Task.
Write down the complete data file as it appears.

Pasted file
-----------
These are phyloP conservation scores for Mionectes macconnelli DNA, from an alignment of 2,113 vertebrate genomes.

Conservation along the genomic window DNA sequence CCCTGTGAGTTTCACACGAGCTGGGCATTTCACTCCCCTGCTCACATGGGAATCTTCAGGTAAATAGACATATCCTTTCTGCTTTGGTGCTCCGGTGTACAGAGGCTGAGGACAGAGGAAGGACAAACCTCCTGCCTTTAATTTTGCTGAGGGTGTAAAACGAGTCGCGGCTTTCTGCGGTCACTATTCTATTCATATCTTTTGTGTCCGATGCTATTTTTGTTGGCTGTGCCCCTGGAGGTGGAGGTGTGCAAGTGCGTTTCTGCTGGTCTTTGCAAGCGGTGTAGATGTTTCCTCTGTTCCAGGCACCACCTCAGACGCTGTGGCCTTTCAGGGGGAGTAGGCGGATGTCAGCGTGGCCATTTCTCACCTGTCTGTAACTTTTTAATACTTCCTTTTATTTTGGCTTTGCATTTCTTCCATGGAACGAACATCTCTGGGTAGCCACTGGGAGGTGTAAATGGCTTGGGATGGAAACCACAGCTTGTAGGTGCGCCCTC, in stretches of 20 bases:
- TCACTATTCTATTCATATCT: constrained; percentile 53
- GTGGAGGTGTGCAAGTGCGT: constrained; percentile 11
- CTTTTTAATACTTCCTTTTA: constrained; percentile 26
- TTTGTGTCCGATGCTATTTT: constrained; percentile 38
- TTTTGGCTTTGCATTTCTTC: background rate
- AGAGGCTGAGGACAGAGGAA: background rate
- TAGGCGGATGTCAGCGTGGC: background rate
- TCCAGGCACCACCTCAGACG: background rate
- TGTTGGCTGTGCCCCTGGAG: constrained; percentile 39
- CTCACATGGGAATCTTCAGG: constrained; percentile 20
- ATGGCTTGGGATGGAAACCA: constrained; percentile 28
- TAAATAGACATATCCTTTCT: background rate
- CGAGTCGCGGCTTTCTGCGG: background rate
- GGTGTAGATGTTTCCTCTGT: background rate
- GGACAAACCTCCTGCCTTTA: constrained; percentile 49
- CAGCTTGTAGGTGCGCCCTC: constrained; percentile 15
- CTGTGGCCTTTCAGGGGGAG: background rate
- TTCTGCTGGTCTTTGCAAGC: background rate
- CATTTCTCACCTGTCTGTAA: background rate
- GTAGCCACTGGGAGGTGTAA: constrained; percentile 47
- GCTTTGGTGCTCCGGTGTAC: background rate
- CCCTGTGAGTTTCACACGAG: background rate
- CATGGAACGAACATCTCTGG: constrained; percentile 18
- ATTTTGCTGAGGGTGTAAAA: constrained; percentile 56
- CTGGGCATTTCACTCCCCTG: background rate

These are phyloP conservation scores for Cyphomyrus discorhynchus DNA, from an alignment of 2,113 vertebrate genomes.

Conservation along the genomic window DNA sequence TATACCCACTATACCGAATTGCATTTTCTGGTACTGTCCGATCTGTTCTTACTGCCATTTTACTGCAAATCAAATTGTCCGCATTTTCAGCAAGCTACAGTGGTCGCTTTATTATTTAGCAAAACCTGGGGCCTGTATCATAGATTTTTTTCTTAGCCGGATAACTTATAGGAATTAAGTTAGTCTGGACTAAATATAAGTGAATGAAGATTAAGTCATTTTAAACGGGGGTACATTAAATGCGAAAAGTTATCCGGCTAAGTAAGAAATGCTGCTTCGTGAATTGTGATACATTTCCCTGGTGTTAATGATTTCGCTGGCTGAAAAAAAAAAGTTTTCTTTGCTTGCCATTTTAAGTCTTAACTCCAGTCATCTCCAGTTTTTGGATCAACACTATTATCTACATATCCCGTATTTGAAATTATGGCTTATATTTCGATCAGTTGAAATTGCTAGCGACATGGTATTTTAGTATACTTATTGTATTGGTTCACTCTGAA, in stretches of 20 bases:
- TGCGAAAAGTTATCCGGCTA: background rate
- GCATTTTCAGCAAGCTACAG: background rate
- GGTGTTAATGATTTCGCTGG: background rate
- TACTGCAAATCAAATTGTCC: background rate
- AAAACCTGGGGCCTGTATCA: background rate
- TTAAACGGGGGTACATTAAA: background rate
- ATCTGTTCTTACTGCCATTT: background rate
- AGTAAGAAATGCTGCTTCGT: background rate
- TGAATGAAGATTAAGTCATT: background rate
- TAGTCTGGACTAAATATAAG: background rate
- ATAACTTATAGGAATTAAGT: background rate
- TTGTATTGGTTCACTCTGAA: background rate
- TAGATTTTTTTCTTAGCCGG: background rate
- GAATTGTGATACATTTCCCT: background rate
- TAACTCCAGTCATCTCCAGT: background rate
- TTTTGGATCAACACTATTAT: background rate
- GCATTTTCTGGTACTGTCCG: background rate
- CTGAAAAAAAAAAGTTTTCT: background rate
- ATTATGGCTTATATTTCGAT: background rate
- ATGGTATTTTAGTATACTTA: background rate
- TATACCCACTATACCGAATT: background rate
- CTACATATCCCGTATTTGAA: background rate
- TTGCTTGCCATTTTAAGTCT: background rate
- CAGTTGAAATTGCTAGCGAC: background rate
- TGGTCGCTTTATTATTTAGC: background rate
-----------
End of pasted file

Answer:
These are phyloP conservation scores for Mionectes macconnelli DNA, from an alignment of 2,113 vertebrate genomes.

Conservation along the genomic window DNA sequence CCCTGTGAGTTTCACACGAGCTGGGCATTTCACTCCCCTGCTCACATGGGAATCTTCAGGTAAATAGACATATCCTTTCTGCTTTGGTGCTCCGGTGTACAGAGGCTGAGGACAGAGGAAGGACAAACCTCCTGCCTTTAATTTTGCTGAGGGTGTAAAACGAGTCGCGGCTTTCTGCGGTCACTATTCTATTCATATCTTTTGTGTCCGATGCTATTTTTGTTGGCTGTGCCCCTGGAGGTGGAGGTGTGCAAGTGCGTTTCTGCTGGTCTTTGCAAGCGGTGTAGATGTTTCCTCTGTTCCAGGCACCACCTCAGACGCTGTGGCCTTTCAGGGGGAGTAGGCGGATGTCAGCGTGGCCATTTCTCACCTGTCTGTAACTTTTTAATACTTCCTTTTATTTTGGCTTTGCATTTCTTCCATGGAACGAACATCTCTGGGTAGCCACTGGGAGGTGTAAATGGCTTGGGATGGAAACCACAGCTTGTAGGTGCGCCCTC, in stretches of 20 bases:
- TCACTATTCTATTCATATCT: constrained; percentile 53
- GTGGAGGTGTGCAAGTGCGT: constrained; percentile 11
- CTTTTTAATACTTCCTTTTA: constrained; percentile 26
- TTTGTGTCCGATGCTATTTT: constrained; percentile 38
- TTTTGGCTTTGCATTTCTTC: background rate
- AGAGGCTGAGGACAGAGGAA: background rate
- TAGGCGGATGTCAGCGTGGC: background rate
- TCCAGGCACCACCTCAGACG: background rate
- TGTTGGCTGTGCCCCTGGAG: constrained; percentile 39
- CTCACATGGGAATCTTCAGG: constrained; percentile 20
- ATGGCTTGGGATGGAAACCA: constrained; percentile 28
- TAAATAGACATATCCTTTCT: background rate
- CGAGTCGCGGCTTTCTGCGG: background rate
- GGTGTAGATGTTTCCTCTGT: background rate
- GGACAAACCTCCTGCCTTTA: constrained; percentile 49
- CAGCTTGTAGGTGCGCCCTC: constrained; percentile 15
- CTGTGGCCTTTCAGGGGGAG: background rate
- TTCTGCTGGTCTTTGCAAGC: background rate
- CATTTCTCACCTGTCTGTAA: background rate
- GTAGCCACTGGGAGGTGTAA: constrained; percentile 47
- GCTTTGGTGCTCCGGTGTAC: background rate
- CCCTGTGAGTTTCACACGAG: background rate
- CATGGAACGAACATCTCTGG: constrained; percentile 18
- ATTTTGCTGAGGGTGTAAAA: constrained; percentile 56
- CTGGGCATTTCACTCCCCTG: background rate

These are phyloP conservation scores for Cyphomyrus discorhynchus DNA, from an alignment of 2,113 vertebrate genomes.

Conservation along the genomic window DNA sequence TATACCCACTATACCGAATTGCATTTTCTGGTACTGTCCGATCTGTTCTTACTGCCATTTTACTGCAAATCAAATTGTCCGCATTTTCAGCAAGCTACAGTGGTCGCTTTATTATTTAGCAAAACCTGGGGCCTGTATCATAGATTTTTTTCTTAGCCGGATAACTTATAGGAATTAAGTTAGTCTGGACTAAATATAAGTGAATGAAGATTAAGTCATTTTAAACGGGGGTACATTAAATGCGAAAAGTTATCCGGCTAAGTAAGAAATGCTGCTTCGTGAATTGTGATACATTTCCCTGGTGTTAATGATTTCGCTGGCTGAAAAAAAAAAGTTTTCTTTGCTTGCCATTTTAAGTCTTAACTCCAGTCATCTCCAGTTTTTGGATCAACACTATTATCTACATATCCCGTATTTGAAATTATGGCTTATATTTCGATCAGTTGAAATTGCTAGCGACATGGTATTTTAGTATACTTATTGTATTGGTTCACTCTGAA, in stretches of 20 bases:
- TGCGAAAAGTTATCCGGCTA: background rate
- GCATTTTCAGCAAGCTACAG: background rate
- GGTGTTAATGATTTCGCTGG: background rate
- TACTGCAAATCAAATTGTCC: background rate
- AAAACCTGGGGCCTGTATCA: background rate
- TTAAACGGGGGTACATTAAA: background rate
- ATCTGTTCTTACTGCCATTT: background rate
- AGTAAGAAATGCTGCTTCGT: background rate
- TGAATGAAGATTAAGTCATT: background rate
- TAGTCTGGACTAAATATAAG: background rate
- ATAACTTATAGGAATTAAGT: background rate
- TTGTATTGGTTCACTCTGAA: background rate
- TAGATTTTTTTCTTAGCCGG: background rate
- GAATTGTGATACATTTCCCT: background rate
- TAACTCCAGTCATCTCCAGT: background rate
- TTTTGGATCAACACTATTAT: background rate
- GCATTTTCTGGTACTGTCCG: background rate
- CTGAAAAAAAAAAGTTTTCT: background rate
- ATTATGGCTTATATTTCGAT: background rate
- ATGGTATTTTAGTATACTTA: background rate
- TATACCCACTATACCGAATT: background rate
- CTACATATCCCGTATTTGAA: background rate
- TTGCTTGCCATTTTAAGTCT: background rate
- CAGTTGAAATTGCTAGCGAC: background rate
- TGGTCGCTTTATTATTTAGC: background rate